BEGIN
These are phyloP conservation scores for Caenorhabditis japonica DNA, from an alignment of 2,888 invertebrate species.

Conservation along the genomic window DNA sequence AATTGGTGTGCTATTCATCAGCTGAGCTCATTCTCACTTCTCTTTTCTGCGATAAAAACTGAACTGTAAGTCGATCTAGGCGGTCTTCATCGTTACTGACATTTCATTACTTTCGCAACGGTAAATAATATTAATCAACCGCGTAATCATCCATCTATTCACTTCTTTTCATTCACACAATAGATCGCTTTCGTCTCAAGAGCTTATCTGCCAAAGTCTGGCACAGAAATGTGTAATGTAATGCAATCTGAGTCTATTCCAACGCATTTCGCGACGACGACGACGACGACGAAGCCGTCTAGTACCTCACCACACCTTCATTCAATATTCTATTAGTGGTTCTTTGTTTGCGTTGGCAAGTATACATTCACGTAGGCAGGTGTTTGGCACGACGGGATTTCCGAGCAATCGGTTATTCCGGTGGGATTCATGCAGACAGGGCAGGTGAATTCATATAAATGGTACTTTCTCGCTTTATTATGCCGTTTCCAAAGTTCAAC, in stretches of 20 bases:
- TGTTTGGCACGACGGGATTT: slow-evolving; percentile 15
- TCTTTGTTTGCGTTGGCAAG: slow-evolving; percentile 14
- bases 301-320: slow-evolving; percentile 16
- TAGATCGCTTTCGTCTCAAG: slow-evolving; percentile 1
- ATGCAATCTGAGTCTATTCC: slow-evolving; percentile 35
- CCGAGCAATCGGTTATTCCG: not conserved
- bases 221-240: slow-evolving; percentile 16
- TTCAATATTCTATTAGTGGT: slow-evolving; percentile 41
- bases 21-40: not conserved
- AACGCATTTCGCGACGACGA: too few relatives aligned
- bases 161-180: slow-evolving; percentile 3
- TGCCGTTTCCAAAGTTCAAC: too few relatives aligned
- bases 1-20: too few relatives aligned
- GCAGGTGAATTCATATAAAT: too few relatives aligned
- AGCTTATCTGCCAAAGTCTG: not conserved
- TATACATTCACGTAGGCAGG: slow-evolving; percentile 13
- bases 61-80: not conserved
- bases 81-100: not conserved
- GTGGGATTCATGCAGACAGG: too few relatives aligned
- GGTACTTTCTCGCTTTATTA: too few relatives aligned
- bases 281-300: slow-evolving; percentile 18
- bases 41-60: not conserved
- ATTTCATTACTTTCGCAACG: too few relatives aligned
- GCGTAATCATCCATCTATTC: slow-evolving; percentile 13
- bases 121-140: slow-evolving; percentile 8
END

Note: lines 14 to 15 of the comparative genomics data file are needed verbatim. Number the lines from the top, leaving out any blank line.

- TGCCGTTTCCAAAGTTCAAC: too few relatives aligned
- bases 1-20: too few relatives aligned